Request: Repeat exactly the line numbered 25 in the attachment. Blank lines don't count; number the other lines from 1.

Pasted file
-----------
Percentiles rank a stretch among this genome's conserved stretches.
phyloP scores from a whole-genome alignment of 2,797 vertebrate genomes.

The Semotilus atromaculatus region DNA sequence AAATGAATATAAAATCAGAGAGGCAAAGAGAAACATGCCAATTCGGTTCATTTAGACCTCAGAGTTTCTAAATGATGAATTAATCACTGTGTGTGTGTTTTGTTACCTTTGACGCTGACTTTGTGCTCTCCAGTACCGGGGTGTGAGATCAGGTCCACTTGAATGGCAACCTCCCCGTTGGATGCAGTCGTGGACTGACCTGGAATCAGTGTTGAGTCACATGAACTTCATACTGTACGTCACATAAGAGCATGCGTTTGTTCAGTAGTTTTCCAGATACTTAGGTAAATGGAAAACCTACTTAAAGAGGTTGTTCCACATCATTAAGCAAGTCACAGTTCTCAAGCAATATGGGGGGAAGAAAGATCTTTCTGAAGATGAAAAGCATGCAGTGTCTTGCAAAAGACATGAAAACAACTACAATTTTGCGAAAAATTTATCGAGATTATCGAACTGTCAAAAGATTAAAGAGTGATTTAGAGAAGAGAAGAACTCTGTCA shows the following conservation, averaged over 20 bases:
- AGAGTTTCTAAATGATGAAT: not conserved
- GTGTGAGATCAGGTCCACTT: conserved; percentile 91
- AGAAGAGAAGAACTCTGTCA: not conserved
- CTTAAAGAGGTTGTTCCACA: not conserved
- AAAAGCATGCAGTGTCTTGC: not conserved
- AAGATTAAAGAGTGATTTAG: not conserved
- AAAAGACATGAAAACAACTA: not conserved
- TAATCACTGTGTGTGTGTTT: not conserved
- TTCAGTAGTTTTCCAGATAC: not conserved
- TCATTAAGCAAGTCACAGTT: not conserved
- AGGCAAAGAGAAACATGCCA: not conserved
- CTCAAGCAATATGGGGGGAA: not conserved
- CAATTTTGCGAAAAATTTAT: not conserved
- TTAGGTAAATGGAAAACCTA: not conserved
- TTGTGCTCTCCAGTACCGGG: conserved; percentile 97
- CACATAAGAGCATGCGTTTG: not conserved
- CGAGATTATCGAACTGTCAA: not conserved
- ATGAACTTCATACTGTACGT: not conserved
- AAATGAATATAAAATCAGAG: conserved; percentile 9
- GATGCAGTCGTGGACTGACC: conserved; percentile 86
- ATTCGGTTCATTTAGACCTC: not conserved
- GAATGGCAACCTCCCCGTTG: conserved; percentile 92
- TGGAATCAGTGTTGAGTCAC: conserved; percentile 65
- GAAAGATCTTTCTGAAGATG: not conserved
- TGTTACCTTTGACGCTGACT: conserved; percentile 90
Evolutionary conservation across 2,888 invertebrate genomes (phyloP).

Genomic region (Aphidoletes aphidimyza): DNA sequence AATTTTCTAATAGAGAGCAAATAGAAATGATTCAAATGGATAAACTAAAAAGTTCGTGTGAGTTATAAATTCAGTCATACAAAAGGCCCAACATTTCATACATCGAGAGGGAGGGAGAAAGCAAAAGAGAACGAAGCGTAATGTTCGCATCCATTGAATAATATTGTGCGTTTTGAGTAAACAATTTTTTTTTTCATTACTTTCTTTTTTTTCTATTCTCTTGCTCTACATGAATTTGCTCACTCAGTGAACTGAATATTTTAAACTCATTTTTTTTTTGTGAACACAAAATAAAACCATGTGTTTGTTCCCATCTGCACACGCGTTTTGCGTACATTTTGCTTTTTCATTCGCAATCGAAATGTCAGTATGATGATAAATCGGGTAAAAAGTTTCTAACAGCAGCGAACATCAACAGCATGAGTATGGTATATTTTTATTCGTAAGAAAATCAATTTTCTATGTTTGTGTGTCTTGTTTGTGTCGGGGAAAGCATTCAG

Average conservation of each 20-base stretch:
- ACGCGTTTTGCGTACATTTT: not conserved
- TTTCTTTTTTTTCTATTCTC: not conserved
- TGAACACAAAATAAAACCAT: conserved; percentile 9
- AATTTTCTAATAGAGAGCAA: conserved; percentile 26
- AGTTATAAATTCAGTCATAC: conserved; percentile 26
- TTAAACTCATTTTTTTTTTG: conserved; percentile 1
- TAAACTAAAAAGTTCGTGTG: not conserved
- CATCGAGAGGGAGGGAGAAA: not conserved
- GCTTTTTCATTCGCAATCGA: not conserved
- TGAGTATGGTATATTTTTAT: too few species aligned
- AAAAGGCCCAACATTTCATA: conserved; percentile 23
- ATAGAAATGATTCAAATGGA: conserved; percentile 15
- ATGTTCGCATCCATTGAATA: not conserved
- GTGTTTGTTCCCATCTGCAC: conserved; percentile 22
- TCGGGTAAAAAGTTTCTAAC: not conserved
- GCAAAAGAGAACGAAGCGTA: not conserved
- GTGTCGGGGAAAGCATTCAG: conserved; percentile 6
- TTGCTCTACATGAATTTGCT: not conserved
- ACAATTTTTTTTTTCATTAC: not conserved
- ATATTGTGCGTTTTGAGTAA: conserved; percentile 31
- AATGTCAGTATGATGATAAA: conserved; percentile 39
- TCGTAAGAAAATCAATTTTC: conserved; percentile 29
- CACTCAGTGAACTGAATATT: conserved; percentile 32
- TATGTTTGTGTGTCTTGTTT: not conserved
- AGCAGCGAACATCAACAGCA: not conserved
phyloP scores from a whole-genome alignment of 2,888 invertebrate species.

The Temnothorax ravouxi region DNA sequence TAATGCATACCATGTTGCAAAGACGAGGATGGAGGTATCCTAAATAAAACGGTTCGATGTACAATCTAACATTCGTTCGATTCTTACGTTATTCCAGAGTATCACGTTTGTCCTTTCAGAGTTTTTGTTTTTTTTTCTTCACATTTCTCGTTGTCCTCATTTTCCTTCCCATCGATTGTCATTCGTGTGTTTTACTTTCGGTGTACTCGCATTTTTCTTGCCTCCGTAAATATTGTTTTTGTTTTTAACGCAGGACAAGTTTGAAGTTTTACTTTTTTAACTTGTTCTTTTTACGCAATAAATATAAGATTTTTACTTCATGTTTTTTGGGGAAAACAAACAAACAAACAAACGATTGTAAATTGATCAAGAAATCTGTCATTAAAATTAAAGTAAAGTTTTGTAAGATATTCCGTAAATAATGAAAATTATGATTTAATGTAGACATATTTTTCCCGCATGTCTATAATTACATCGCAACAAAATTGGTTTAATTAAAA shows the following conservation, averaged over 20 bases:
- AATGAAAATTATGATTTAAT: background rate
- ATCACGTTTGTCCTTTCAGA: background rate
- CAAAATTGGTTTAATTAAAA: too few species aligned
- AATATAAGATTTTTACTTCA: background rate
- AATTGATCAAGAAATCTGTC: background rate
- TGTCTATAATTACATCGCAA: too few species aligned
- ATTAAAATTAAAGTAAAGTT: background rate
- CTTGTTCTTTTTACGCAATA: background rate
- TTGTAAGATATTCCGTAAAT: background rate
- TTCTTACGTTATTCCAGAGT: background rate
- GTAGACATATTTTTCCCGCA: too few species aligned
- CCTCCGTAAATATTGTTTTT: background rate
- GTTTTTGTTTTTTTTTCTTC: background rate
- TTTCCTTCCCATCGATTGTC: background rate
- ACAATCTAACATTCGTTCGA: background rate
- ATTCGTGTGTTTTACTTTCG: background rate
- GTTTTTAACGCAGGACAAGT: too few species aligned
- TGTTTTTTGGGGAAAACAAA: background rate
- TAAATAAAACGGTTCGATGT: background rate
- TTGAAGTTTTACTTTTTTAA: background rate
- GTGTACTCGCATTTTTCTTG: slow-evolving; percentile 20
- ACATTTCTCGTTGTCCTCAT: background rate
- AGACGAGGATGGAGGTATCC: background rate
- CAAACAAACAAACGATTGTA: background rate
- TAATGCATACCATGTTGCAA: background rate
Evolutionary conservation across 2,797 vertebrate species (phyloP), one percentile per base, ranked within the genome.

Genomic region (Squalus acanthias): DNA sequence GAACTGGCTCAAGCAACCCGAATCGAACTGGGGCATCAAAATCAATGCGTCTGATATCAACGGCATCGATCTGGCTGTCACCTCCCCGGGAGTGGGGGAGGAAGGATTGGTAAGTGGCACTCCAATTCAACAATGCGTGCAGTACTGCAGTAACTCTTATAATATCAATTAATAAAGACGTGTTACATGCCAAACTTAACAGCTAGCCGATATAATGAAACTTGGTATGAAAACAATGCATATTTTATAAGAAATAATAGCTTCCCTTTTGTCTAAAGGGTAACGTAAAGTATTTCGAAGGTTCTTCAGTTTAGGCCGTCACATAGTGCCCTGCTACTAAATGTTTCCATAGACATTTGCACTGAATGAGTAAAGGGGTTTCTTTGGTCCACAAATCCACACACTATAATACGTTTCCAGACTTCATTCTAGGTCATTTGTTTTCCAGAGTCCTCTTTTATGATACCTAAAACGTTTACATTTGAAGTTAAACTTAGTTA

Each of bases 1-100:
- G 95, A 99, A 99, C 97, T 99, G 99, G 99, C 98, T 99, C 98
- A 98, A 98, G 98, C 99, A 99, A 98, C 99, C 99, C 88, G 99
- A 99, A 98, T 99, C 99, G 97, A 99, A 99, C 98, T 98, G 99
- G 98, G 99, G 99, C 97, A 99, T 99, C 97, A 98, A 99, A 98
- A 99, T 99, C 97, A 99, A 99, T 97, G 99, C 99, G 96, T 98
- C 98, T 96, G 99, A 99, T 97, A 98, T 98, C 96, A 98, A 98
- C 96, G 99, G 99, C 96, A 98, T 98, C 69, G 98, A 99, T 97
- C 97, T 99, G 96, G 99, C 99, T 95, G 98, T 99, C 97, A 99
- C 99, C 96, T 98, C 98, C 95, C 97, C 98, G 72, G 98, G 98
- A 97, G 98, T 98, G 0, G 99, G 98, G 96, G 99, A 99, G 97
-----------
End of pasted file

- GAATGGCAACCTCCCCGTTG: conserved; percentile 92